The Ken Burns and Lynn Novick documentary "The Vietnam War", which debuted on WXXI-TV this week, could trigger symptoms for some veterans who suffer from PTSD, depression, or other conditions.
"A series like this, certainly for the Vietnam generation could maybe inadvertently provoke some of those memories they haven't really deal with in a long time," said Laura Stradley, executive director at the Veterans Outreach Center. "We want any veteran who experiences any of the difficulty associated with those memories to come in and see us and we can put our arms around them and get them services as quickly as possible.”
The Veterans Crisis Line, which operates at the Canandaigua VA and takes calls from veterans and active U.S. military members around the world, had a 7 and 11 percent increase in calls, respectively, this past Sunday and Monday compared to Sunday and Monday averages in the past year.
Veterans can contact the crisis line at 1-800-273-8255 to speak with a counselor and get immediate assistance if they need help coping with any new events in their lives. The crisis line also recommends that veterans visit the webpage Acts of Violence, Terrorism, or War: Triggers for Veterans to get tips and information.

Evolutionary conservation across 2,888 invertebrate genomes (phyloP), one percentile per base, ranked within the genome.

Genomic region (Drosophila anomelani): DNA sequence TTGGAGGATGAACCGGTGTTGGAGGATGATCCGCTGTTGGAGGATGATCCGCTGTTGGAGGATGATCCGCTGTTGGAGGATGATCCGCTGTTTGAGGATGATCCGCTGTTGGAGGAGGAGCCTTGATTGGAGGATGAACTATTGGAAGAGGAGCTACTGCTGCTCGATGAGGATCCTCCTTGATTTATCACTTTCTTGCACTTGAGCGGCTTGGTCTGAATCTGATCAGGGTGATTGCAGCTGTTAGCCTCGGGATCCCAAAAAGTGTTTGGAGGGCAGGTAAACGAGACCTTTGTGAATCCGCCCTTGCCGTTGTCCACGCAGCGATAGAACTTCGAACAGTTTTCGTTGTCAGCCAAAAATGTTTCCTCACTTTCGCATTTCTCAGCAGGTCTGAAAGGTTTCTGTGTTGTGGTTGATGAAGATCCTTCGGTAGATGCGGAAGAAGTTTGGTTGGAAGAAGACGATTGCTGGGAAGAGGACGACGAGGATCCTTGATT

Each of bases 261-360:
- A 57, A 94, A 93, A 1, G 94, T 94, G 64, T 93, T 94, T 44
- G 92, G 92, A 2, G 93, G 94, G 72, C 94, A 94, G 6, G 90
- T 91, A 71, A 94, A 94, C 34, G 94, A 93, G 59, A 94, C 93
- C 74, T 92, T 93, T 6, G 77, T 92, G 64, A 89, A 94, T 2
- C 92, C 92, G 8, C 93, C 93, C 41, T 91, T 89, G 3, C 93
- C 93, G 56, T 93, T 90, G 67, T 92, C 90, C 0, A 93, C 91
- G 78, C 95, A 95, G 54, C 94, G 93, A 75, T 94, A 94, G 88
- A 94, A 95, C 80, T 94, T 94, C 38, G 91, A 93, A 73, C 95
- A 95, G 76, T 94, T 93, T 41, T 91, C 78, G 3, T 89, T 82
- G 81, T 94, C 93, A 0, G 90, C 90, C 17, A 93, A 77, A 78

Stradley adds that the documentary series could also have a healing effect as it serves as a reminder to military veterans that although they may feel isolated and misunderstood, they are not alone; there are others who went through the same traumatic experiences.
The Veterans Outreach Center offers a variety of services for all local veterans, ranging from clinical therapy to a peer support group known as the Battle Buddies program.
"It's veterans working with other veterans establishing that camaraderie that can sometimes really almost transcend some of the elements of working with somebody in a more clinical nature," Stradley said.